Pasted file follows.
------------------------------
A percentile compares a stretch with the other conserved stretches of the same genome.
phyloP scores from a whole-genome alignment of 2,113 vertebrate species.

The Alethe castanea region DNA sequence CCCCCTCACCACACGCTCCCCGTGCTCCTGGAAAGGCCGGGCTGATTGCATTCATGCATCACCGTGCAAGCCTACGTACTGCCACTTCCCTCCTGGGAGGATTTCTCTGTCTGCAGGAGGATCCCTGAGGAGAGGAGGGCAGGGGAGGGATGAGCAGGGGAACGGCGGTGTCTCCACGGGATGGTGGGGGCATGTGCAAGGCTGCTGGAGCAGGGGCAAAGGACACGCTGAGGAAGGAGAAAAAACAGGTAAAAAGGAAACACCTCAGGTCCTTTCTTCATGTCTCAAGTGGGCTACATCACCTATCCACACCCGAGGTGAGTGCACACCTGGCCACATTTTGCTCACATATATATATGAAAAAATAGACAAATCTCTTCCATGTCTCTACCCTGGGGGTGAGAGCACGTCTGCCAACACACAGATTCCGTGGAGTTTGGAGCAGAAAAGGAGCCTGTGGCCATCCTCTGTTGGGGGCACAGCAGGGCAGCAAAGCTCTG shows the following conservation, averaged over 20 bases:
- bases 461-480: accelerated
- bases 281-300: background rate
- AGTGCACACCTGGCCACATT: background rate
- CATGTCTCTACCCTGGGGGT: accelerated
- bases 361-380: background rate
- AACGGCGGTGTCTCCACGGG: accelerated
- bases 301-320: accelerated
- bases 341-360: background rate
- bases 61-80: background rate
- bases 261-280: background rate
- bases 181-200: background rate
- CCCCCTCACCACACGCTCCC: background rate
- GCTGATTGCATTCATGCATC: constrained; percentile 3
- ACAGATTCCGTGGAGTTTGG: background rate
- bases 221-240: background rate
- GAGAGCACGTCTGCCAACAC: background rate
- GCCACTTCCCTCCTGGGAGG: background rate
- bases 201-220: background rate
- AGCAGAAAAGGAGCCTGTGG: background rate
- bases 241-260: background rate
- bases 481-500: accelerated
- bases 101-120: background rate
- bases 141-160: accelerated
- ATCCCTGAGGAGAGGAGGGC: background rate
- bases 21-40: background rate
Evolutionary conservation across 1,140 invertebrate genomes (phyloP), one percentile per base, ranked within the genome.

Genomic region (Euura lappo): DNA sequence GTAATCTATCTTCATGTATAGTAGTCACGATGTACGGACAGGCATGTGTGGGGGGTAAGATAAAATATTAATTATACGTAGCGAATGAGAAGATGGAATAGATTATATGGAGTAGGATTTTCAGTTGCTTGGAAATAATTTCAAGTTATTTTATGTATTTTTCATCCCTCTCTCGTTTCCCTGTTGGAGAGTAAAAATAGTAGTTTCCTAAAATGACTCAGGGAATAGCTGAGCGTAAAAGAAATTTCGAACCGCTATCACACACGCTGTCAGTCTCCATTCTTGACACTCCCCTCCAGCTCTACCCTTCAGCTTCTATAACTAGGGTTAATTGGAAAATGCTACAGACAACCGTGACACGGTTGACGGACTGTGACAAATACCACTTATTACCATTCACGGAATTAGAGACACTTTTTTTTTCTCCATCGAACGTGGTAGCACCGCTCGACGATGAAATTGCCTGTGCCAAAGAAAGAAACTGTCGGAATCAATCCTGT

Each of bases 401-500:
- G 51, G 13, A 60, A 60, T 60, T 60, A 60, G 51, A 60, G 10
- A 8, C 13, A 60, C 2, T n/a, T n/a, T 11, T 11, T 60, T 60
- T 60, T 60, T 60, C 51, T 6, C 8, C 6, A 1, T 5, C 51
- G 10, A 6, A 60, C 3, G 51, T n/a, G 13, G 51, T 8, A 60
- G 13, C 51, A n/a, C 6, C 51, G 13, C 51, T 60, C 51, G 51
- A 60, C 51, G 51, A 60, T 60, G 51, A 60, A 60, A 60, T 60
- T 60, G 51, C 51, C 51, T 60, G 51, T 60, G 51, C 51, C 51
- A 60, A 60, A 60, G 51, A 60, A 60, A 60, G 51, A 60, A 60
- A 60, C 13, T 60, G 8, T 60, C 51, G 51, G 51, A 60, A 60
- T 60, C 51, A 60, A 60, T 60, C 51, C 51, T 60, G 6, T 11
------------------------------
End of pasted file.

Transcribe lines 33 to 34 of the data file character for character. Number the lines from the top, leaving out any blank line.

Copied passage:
- A 8, C 13, A 60, C 2, T n/a, T n/a, T 11, T 11, T 60, T 60
- T 60, T 60, T 60, C 51, T 6, C 8, C 6, A 1, T 5, C 51